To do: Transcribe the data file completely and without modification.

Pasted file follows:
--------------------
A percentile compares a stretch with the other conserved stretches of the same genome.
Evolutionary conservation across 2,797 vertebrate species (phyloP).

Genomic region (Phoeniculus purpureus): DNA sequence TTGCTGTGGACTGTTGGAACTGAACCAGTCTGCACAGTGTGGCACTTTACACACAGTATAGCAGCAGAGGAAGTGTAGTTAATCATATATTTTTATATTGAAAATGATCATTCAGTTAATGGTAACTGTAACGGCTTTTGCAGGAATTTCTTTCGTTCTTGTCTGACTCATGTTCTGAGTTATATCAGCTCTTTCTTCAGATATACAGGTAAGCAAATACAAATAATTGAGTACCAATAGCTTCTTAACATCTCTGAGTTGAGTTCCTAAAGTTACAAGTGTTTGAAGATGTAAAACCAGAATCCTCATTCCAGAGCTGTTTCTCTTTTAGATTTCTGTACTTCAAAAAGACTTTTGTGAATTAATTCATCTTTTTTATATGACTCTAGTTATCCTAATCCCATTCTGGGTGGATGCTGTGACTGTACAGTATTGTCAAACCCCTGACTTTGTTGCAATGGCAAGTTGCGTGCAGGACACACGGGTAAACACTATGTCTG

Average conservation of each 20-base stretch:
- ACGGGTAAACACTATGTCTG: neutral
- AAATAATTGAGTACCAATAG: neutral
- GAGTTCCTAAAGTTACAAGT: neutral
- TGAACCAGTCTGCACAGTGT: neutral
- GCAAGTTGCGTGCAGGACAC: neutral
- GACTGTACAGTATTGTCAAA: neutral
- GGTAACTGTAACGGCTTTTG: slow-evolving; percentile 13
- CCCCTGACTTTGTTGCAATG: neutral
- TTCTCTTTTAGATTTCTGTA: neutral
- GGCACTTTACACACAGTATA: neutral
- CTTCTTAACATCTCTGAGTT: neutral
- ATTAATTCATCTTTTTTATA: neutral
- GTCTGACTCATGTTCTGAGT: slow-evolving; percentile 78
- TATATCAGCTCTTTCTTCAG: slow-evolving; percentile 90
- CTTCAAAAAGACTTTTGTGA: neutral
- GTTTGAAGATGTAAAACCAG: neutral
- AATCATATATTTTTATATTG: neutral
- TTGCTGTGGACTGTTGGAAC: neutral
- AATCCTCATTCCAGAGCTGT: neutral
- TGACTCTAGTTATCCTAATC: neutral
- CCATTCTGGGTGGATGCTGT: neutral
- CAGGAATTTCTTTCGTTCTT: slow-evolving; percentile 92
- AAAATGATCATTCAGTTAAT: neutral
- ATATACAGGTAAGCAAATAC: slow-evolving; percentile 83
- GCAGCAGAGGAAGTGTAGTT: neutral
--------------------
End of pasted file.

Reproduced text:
A percentile compares a stretch with the other conserved stretches of the same genome.
Evolutionary conservation across 2,797 vertebrate species (phyloP).

Genomic region (Phoeniculus purpureus): DNA sequence TTGCTGTGGACTGTTGGAACTGAACCAGTCTGCACAGTGTGGCACTTTACACACAGTATAGCAGCAGAGGAAGTGTAGTTAATCATATATTTTTATATTGAAAATGATCATTCAGTTAATGGTAACTGTAACGGCTTTTGCAGGAATTTCTTTCGTTCTTGTCTGACTCATGTTCTGAGTTATATCAGCTCTTTCTTCAGATATACAGGTAAGCAAATACAAATAATTGAGTACCAATAGCTTCTTAACATCTCTGAGTTGAGTTCCTAAAGTTACAAGTGTTTGAAGATGTAAAACCAGAATCCTCATTCCAGAGCTGTTTCTCTTTTAGATTTCTGTACTTCAAAAAGACTTTTGTGAATTAATTCATCTTTTTTATATGACTCTAGTTATCCTAATCCCATTCTGGGTGGATGCTGTGACTGTACAGTATTGTCAAACCCCTGACTTTGTTGCAATGGCAAGTTGCGTGCAGGACACACGGGTAAACACTATGTCTG

Average conservation of each 20-base stretch:
- ACGGGTAAACACTATGTCTG: neutral
- AAATAATTGAGTACCAATAG: neutral
- GAGTTCCTAAAGTTACAAGT: neutral
- TGAACCAGTCTGCACAGTGT: neutral
- GCAAGTTGCGTGCAGGACAC: neutral
- GACTGTACAGTATTGTCAAA: neutral
- GGTAACTGTAACGGCTTTTG: slow-evolving; percentile 13
- CCCCTGACTTTGTTGCAATG: neutral
- TTCTCTTTTAGATTTCTGTA: neutral
- GGCACTTTACACACAGTATA: neutral
- CTTCTTAACATCTCTGAGTT: neutral
- ATTAATTCATCTTTTTTATA: neutral
- GTCTGACTCATGTTCTGAGT: slow-evolving; percentile 78
- TATATCAGCTCTTTCTTCAG: slow-evolving; percentile 90
- CTTCAAAAAGACTTTTGTGA: neutral
- GTTTGAAGATGTAAAACCAG: neutral
- AATCATATATTTTTATATTG: neutral
- TTGCTGTGGACTGTTGGAAC: neutral
- AATCCTCATTCCAGAGCTGT: neutral
- TGACTCTAGTTATCCTAATC: neutral
- CCATTCTGGGTGGATGCTGT: neutral
- CAGGAATTTCTTTCGTTCTT: slow-evolving; percentile 92
- AAAATGATCATTCAGTTAAT: neutral
- ATATACAGGTAAGCAAATAC: slow-evolving; percentile 83
- GCAGCAGAGGAAGTGTAGTT: neutral